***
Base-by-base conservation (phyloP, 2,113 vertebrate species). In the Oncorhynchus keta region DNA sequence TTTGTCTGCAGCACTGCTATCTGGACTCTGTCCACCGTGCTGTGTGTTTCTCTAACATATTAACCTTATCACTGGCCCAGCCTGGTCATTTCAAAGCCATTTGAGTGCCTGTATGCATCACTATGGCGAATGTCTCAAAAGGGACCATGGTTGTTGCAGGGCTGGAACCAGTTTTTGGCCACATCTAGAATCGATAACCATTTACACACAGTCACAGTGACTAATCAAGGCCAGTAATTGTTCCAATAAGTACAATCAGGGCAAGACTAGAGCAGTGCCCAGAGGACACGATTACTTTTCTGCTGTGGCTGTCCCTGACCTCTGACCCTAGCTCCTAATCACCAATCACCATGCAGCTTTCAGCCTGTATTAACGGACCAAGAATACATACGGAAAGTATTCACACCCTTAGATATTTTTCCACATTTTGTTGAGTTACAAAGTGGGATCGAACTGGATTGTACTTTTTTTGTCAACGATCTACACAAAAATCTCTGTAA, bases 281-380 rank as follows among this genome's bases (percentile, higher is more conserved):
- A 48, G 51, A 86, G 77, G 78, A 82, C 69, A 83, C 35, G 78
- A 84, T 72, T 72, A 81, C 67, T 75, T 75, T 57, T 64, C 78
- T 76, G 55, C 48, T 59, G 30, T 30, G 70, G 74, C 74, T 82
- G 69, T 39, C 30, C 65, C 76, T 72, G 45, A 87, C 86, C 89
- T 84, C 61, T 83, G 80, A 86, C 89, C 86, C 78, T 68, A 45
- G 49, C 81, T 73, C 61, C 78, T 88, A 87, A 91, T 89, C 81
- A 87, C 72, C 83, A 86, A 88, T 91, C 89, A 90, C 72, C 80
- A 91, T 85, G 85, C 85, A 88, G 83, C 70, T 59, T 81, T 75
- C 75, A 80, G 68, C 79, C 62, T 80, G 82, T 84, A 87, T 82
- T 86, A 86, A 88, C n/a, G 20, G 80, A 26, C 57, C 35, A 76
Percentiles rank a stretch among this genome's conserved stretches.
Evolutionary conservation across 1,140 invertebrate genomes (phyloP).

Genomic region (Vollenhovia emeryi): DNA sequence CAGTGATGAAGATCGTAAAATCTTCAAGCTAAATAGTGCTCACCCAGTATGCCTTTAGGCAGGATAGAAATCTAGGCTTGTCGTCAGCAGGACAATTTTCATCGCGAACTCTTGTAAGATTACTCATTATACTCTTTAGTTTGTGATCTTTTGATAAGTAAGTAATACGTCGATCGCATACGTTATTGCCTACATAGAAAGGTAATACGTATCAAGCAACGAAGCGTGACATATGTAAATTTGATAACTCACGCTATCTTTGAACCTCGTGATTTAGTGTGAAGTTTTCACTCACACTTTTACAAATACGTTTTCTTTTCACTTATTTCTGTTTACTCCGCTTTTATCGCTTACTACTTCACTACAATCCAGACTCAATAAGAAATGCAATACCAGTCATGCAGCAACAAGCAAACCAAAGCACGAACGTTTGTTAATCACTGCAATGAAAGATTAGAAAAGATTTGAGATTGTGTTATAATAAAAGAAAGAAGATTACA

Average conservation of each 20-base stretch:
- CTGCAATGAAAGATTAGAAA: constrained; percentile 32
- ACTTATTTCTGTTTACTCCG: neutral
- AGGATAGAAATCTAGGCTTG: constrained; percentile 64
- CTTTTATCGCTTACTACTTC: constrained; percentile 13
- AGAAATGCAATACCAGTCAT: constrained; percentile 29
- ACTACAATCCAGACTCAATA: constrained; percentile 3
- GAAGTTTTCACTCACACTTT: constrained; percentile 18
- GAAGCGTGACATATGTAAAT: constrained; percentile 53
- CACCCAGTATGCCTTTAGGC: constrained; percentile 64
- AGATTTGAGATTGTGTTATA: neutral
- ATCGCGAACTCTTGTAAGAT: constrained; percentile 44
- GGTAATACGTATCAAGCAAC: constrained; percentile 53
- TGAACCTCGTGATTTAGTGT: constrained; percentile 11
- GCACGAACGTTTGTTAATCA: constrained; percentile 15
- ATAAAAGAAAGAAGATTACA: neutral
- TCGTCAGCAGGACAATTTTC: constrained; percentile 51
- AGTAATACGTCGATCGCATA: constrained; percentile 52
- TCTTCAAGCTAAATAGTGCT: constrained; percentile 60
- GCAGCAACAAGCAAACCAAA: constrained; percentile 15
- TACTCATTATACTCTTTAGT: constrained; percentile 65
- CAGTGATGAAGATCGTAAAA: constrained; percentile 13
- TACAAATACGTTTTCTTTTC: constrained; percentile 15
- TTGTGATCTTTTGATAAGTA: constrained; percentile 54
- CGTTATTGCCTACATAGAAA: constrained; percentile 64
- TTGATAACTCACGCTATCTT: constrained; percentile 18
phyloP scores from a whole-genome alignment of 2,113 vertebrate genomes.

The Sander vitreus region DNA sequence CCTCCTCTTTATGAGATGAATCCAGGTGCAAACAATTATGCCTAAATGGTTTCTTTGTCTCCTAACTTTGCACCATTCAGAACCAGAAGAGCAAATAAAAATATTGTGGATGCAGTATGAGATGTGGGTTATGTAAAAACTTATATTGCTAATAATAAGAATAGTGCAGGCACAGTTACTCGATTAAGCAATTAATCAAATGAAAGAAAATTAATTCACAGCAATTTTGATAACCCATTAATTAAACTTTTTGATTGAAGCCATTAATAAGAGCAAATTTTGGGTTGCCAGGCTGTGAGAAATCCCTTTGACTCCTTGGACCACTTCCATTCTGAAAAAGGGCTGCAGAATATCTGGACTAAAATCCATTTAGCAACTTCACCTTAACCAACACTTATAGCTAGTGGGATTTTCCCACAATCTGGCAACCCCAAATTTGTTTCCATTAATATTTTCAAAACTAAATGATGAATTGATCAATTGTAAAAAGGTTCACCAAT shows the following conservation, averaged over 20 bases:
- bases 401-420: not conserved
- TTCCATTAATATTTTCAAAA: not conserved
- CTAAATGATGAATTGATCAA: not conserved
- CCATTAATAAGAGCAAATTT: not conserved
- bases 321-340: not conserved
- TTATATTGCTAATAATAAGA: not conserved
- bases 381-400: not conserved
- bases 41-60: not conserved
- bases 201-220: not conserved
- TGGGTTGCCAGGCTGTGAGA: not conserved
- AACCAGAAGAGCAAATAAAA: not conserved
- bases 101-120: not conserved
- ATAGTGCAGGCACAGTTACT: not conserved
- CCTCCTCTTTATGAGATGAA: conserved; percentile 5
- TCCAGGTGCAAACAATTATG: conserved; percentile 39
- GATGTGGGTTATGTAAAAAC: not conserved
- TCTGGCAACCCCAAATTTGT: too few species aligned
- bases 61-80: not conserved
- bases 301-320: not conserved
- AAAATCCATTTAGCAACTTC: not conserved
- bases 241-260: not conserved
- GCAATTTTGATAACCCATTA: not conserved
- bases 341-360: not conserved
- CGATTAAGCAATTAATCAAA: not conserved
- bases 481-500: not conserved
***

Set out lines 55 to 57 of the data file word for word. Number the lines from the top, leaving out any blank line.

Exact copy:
- ATAGTGCAGGCACAGTTACT: not conserved
- CCTCCTCTTTATGAGATGAA: conserved; percentile 5
- TCCAGGTGCAAACAATTATG: conserved; percentile 39